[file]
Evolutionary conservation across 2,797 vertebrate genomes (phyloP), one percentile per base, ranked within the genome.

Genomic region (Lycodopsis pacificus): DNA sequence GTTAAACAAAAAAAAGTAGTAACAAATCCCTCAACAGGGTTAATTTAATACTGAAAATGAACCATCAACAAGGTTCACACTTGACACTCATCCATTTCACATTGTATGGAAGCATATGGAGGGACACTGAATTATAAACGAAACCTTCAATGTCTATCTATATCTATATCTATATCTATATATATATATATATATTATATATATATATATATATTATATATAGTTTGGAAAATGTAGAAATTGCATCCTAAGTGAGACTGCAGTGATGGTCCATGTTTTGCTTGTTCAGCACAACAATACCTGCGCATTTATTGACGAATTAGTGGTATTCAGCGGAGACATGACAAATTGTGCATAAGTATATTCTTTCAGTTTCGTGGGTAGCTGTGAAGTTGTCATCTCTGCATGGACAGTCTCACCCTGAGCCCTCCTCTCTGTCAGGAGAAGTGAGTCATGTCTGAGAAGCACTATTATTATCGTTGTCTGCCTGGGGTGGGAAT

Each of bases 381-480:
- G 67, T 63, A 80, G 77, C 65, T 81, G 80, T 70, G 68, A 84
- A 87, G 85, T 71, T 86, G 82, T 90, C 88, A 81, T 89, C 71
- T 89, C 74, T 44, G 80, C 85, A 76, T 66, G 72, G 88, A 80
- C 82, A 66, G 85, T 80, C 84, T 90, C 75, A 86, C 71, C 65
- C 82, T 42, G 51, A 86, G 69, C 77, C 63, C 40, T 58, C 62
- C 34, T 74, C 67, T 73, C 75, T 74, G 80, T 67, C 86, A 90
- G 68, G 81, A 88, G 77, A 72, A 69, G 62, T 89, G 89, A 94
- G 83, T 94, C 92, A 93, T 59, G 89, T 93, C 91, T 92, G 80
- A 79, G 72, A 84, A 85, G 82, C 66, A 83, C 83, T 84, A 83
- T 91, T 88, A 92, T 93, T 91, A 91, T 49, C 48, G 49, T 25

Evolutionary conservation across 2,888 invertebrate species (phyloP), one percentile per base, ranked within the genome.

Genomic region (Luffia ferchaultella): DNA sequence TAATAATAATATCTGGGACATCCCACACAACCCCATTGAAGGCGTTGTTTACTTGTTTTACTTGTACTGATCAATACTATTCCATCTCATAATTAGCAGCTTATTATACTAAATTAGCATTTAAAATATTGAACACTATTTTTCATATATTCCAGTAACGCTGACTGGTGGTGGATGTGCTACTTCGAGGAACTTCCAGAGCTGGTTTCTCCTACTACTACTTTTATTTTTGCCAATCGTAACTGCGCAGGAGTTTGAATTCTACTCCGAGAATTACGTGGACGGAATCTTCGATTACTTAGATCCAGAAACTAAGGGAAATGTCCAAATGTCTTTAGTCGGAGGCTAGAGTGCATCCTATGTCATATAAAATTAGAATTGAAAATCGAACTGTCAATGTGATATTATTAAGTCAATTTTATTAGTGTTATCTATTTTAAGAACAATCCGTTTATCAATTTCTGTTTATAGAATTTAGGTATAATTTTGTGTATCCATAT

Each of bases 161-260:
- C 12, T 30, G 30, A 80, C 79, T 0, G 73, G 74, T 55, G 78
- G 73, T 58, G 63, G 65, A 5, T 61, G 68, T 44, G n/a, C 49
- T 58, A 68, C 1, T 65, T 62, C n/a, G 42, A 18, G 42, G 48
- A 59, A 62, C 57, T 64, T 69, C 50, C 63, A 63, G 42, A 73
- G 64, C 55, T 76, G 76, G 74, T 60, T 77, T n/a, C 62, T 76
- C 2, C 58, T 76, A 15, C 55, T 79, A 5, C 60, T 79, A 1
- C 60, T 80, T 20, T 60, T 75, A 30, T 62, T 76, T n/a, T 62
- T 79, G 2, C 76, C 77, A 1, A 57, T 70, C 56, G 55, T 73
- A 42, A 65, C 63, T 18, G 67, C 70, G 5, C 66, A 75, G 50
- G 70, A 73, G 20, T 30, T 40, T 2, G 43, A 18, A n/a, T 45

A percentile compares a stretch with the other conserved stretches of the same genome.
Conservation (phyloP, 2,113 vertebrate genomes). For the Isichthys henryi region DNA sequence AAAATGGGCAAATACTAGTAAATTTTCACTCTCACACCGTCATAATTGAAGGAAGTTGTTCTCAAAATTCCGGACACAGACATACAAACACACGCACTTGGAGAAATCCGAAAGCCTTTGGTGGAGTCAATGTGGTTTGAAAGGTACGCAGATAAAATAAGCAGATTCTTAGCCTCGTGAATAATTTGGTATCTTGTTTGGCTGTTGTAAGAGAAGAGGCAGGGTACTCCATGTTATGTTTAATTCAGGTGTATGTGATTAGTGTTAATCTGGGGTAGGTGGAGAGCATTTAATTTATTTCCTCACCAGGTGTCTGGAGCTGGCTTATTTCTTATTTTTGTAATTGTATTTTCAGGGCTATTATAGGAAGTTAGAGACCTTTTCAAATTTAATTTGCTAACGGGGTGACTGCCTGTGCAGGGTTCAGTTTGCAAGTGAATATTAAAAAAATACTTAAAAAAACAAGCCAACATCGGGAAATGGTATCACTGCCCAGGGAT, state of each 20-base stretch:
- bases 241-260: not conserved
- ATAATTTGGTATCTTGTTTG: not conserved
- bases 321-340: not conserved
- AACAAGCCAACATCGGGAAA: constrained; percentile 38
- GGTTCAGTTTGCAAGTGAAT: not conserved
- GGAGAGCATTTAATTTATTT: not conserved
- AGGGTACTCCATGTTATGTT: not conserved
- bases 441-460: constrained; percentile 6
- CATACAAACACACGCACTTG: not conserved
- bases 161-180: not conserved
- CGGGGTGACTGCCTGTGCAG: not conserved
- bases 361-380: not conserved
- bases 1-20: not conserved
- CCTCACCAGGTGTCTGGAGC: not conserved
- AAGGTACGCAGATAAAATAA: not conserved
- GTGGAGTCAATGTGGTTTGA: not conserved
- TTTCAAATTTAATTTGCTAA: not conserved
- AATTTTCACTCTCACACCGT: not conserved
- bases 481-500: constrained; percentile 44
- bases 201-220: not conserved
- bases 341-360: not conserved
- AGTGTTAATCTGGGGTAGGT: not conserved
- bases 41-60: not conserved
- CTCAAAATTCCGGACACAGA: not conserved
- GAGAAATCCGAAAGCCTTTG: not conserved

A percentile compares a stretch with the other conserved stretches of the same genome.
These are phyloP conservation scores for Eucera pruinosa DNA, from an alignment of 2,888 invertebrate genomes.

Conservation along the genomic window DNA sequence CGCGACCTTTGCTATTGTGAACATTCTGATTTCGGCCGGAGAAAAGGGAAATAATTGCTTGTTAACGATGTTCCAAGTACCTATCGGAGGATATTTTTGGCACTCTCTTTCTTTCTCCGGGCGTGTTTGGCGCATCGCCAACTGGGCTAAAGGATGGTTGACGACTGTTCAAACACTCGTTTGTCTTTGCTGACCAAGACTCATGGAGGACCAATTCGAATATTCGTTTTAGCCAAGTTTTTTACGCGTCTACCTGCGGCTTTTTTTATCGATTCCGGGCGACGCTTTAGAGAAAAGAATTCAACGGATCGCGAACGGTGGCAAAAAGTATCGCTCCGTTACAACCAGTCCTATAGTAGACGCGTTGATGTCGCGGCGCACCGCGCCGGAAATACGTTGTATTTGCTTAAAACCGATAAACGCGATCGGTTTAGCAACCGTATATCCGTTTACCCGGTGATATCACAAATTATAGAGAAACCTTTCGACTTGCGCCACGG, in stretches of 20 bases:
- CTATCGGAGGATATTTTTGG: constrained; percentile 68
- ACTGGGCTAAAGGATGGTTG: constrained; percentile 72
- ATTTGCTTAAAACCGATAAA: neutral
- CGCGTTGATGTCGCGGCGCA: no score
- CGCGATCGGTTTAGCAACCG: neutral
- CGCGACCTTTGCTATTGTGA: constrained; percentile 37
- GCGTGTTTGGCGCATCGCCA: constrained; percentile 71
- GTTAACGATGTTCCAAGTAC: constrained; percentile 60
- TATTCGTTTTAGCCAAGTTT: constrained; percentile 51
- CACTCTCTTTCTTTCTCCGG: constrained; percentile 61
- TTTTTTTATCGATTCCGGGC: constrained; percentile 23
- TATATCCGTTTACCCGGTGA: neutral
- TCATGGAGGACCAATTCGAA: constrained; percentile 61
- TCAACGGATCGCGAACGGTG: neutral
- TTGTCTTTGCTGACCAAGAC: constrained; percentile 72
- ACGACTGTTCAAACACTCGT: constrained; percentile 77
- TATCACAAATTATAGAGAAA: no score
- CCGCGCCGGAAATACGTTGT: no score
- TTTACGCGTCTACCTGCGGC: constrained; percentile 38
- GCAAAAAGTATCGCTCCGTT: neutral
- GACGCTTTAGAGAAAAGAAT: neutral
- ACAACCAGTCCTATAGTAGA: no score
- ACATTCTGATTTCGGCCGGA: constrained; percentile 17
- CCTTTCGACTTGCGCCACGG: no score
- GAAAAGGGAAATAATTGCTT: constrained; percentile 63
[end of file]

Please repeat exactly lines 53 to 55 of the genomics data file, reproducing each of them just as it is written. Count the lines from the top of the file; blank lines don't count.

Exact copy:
- GAGAAATCCGAAAGCCTTTG: not conserved

A percentile compares a stretch with the other conserved stretches of the same genome.
These are phyloP conservation scores for Eucera pruinosa DNA, from an alignment of 2,888 invertebrate genomes.